Kawasaki returned to the AIMExpo this year with a bunch of updates to their World Superbike Championship winning Ninja ZX-10R.
Headlining the changes to the ZX-10R is an upgraded electronics package that includes traction control (S-KTRC), power modes, intelligent ABS (KIBS), a quickshifter (KQS) and several other acronym we’re still attempting to decode with the Kawapedia section on their website. All of this electronic trickery is tied into a system of sensors (IMU), which can track the bikes position through six degrees of freedom (6 DOF), thus enabling items such as the intelligent ABS and traction control to know just how much acceleration or deceleration is possible at any given moment.
Kawasaki has also bestowed the 2016 Ninja with their new Balance Free fork and Balance Free Rear Cushion shock. The combo is a derivative of the firm’s World-Superbike-Winning suspension technology, developed in conjunction with Showa. It’s a first for a production bike, and though it doesn’t include electronic adjustability, like some of its more expensive competitors, racers have sworn by this type of suspension for some time now. The system uses a second reservoir for oil to pass through, giving better slow speed compliance while maintaining the high-speed performance required on a rocket ship like this.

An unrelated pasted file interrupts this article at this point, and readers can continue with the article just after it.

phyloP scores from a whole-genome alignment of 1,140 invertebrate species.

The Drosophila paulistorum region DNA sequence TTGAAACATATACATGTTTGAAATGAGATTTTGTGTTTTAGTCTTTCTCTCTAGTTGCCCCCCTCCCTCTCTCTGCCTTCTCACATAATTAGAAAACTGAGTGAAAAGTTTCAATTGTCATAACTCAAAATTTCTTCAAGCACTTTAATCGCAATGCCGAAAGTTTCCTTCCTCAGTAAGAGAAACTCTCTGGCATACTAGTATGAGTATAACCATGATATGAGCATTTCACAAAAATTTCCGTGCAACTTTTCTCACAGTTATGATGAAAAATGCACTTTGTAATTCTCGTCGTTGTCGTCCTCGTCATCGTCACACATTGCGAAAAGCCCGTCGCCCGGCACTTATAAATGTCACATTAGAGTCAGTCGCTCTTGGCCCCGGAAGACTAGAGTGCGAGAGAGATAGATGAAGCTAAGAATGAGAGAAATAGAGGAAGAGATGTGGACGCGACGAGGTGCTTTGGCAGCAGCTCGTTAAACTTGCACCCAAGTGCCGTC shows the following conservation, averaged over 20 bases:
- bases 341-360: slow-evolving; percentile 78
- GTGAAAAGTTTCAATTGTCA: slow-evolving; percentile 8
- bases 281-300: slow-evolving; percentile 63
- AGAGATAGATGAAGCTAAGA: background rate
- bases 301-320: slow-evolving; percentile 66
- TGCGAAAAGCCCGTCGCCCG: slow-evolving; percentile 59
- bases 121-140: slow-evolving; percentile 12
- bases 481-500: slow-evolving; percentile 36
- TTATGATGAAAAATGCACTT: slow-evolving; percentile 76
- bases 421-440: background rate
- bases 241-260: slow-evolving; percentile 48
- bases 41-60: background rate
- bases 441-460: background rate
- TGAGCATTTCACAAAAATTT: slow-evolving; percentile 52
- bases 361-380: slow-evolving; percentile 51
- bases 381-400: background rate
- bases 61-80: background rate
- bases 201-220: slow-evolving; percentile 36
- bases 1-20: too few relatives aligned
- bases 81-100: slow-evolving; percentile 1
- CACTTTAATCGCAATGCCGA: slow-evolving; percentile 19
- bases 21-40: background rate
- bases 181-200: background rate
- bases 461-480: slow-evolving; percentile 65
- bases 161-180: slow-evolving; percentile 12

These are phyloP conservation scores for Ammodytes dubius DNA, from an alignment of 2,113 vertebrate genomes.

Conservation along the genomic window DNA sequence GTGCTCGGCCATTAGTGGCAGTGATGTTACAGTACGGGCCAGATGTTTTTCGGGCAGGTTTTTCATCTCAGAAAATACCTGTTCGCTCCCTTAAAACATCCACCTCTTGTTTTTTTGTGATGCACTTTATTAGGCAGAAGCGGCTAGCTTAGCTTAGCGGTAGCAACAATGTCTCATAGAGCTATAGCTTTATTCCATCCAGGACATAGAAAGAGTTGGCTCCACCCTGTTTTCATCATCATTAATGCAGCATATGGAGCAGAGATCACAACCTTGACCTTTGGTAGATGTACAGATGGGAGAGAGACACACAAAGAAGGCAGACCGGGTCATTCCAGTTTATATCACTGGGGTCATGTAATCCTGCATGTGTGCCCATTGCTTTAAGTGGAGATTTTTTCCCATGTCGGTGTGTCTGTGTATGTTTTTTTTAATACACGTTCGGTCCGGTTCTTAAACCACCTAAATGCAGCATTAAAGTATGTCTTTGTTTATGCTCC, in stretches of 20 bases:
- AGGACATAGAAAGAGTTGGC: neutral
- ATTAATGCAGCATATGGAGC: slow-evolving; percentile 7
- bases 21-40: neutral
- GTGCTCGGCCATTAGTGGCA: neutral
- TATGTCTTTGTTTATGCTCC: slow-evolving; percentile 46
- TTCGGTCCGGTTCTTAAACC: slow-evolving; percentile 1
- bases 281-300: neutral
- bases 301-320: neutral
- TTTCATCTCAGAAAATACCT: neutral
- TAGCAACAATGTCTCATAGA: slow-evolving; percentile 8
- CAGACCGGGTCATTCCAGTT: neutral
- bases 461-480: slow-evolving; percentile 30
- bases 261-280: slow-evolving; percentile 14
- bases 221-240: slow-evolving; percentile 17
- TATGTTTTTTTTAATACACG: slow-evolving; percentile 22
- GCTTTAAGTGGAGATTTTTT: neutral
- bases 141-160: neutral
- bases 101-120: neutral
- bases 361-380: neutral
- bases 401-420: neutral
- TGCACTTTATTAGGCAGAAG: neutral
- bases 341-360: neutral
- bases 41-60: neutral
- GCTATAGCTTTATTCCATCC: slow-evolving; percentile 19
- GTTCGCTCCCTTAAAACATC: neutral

Gone for 2016 are the faithful Nissin calipers, in favour of Brembo M50 units and larger 330 mm front discs.
A new close-ratio 6-speed transmission features revised gearing, a lighter slipper-clutch and a few tricks learned from the H2R.
And of course, more peak-power has been extracted from the 998 cc mill, thanks to a new crankshaft, larger exhaust valves, revised combustion chambers and a host of other items.
Canadian pricing for the ZX-10R ABS KRT Edition is $18,299 or you can get it without the fancy race team stickers for &$17,999. Visit the Kawasaki Canada site for all the info on their 2016 line up.